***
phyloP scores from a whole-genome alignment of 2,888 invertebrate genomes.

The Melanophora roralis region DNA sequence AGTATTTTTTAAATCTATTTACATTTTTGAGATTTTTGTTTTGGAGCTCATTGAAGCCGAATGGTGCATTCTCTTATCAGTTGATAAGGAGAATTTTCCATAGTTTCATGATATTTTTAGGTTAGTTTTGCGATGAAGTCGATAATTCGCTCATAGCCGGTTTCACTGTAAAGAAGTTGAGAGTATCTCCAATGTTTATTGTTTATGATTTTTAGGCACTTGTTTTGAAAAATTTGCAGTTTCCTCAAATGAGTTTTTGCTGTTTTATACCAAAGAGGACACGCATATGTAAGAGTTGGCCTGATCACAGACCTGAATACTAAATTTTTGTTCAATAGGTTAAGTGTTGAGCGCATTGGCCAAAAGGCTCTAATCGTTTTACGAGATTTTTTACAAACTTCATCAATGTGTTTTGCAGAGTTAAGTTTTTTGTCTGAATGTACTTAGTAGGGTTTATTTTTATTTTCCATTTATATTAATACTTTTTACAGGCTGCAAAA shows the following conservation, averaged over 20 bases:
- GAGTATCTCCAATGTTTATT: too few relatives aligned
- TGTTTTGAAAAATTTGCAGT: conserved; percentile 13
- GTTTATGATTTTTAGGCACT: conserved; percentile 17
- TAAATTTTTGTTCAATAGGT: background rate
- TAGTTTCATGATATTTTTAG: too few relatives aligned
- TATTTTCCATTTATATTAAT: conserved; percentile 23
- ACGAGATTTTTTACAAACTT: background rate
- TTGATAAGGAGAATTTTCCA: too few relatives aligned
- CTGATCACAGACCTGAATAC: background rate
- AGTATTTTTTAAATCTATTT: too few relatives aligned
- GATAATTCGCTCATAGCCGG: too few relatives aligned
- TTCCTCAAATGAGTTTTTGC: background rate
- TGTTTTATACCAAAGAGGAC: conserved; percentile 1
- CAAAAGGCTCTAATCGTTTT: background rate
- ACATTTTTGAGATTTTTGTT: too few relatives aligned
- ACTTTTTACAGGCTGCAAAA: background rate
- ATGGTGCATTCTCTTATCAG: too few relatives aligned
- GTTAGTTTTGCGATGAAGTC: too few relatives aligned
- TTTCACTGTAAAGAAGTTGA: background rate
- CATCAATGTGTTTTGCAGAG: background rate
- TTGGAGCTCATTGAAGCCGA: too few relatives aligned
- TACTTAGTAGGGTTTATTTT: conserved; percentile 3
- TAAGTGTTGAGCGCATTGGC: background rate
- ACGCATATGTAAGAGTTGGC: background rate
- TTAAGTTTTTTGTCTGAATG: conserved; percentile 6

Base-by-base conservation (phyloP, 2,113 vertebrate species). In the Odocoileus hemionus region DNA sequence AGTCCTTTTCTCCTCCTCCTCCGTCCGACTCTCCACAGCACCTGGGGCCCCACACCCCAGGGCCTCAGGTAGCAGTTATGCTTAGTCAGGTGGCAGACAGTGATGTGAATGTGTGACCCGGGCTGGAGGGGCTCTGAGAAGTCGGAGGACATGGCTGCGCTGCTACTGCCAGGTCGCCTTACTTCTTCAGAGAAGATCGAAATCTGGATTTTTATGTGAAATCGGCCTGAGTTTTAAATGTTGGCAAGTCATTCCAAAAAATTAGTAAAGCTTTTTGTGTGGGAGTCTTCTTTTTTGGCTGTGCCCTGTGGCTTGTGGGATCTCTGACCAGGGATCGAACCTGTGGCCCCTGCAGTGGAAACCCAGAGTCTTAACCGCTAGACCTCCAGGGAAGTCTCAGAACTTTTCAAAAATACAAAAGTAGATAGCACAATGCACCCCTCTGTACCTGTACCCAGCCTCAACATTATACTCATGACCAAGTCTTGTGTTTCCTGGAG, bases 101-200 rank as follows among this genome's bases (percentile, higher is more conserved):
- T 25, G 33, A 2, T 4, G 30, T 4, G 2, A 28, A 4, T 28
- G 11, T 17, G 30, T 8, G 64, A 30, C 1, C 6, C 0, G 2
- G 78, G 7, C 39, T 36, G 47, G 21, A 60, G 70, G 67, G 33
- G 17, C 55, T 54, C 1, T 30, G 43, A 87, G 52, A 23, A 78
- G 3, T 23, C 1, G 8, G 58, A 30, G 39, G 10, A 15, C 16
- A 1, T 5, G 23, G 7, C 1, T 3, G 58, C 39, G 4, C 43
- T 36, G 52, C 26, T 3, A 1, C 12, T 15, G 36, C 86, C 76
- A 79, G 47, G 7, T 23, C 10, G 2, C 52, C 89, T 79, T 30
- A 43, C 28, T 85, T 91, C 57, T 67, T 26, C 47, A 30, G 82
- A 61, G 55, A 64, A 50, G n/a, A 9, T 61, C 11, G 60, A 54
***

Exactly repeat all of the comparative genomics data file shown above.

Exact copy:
phyloP scores from a whole-genome alignment of 2,888 invertebrate genomes.

The Melanophora roralis region DNA sequence AGTATTTTTTAAATCTATTTACATTTTTGAGATTTTTGTTTTGGAGCTCATTGAAGCCGAATGGTGCATTCTCTTATCAGTTGATAAGGAGAATTTTCCATAGTTTCATGATATTTTTAGGTTAGTTTTGCGATGAAGTCGATAATTCGCTCATAGCCGGTTTCACTGTAAAGAAGTTGAGAGTATCTCCAATGTTTATTGTTTATGATTTTTAGGCACTTGTTTTGAAAAATTTGCAGTTTCCTCAAATGAGTTTTTGCTGTTTTATACCAAAGAGGACACGCATATGTAAGAGTTGGCCTGATCACAGACCTGAATACTAAATTTTTGTTCAATAGGTTAAGTGTTGAGCGCATTGGCCAAAAGGCTCTAATCGTTTTACGAGATTTTTTACAAACTTCATCAATGTGTTTTGCAGAGTTAAGTTTTTTGTCTGAATGTACTTAGTAGGGTTTATTTTTATTTTCCATTTATATTAATACTTTTTACAGGCTGCAAAA shows the following conservation, averaged over 20 bases:
- GAGTATCTCCAATGTTTATT: too few relatives aligned
- TGTTTTGAAAAATTTGCAGT: conserved; percentile 13
- GTTTATGATTTTTAGGCACT: conserved; percentile 17
- TAAATTTTTGTTCAATAGGT: background rate
- TAGTTTCATGATATTTTTAG: too few relatives aligned
- TATTTTCCATTTATATTAAT: conserved; percentile 23
- ACGAGATTTTTTACAAACTT: background rate
- TTGATAAGGAGAATTTTCCA: too few relatives aligned
- CTGATCACAGACCTGAATAC: background rate
- AGTATTTTTTAAATCTATTT: too few relatives aligned
- GATAATTCGCTCATAGCCGG: too few relatives aligned
- TTCCTCAAATGAGTTTTTGC: background rate
- TGTTTTATACCAAAGAGGAC: conserved; percentile 1
- CAAAAGGCTCTAATCGTTTT: background rate
- ACATTTTTGAGATTTTTGTT: too few relatives aligned
- ACTTTTTACAGGCTGCAAAA: background rate
- ATGGTGCATTCTCTTATCAG: too few relatives aligned
- GTTAGTTTTGCGATGAAGTC: too few relatives aligned
- TTTCACTGTAAAGAAGTTGA: background rate
- CATCAATGTGTTTTGCAGAG: background rate
- TTGGAGCTCATTGAAGCCGA: too few relatives aligned
- TACTTAGTAGGGTTTATTTT: conserved; percentile 3
- TAAGTGTTGAGCGCATTGGC: background rate
- ACGCATATGTAAGAGTTGGC: background rate
- TTAAGTTTTTTGTCTGAATG: conserved; percentile 6

Base-by-base conservation (phyloP, 2,113 vertebrate species). In the Odocoileus hemionus region DNA sequence AGTCCTTTTCTCCTCCTCCTCCGTCCGACTCTCCACAGCACCTGGGGCCCCACACCCCAGGGCCTCAGGTAGCAGTTATGCTTAGTCAGGTGGCAGACAGTGATGTGAATGTGTGACCCGGGCTGGAGGGGCTCTGAGAAGTCGGAGGACATGGCTGCGCTGCTACTGCCAGGTCGCCTTACTTCTTCAGAGAAGATCGAAATCTGGATTTTTATGTGAAATCGGCCTGAGTTTTAAATGTTGGCAAGTCATTCCAAAAAATTAGTAAAGCTTTTTGTGTGGGAGTCTTCTTTTTTGGCTGTGCCCTGTGGCTTGTGGGATCTCTGACCAGGGATCGAACCTGTGGCCCCTGCAGTGGAAACCCAGAGTCTTAACCGCTAGACCTCCAGGGAAGTCTCAGAACTTTTCAAAAATACAAAAGTAGATAGCACAATGCACCCCTCTGTACCTGTACCCAGCCTCAACATTATACTCATGACCAAGTCTTGTGTTTCCTGGAG, bases 101-200 rank as follows among this genome's bases (percentile, higher is more conserved):
- T 25, G 33, A 2, T 4, G 30, T 4, G 2, A 28, A 4, T 28
- G 11, T 17, G 30, T 8, G 64, A 30, C 1, C 6, C 0, G 2
- G 78, G 7, C 39, T 36, G 47, G 21, A 60, G 70, G 67, G 33
- G 17, C 55, T 54, C 1, T 30, G 43, A 87, G 52, A 23, A 78
- G 3, T 23, C 1, G 8, G 58, A 30, G 39, G 10, A 15, C 16
- A 1, T 5, G 23, G 7, C 1, T 3, G 58, C 39, G 4, C 43
- T 36, G 52, C 26, T 3, A 1, C 12, T 15, G 36, C 86, C 76
- A 79, G 47, G 7, T 23, C 10, G 2, C 52, C 89, T 79, T 30
- A 43, C 28, T 85, T 91, C 57, T 67, T 26, C 47, A 30, G 82
- A 61, G 55, A 64, A 50, G n/a, A 9, T 61, C 11, G 60, A 54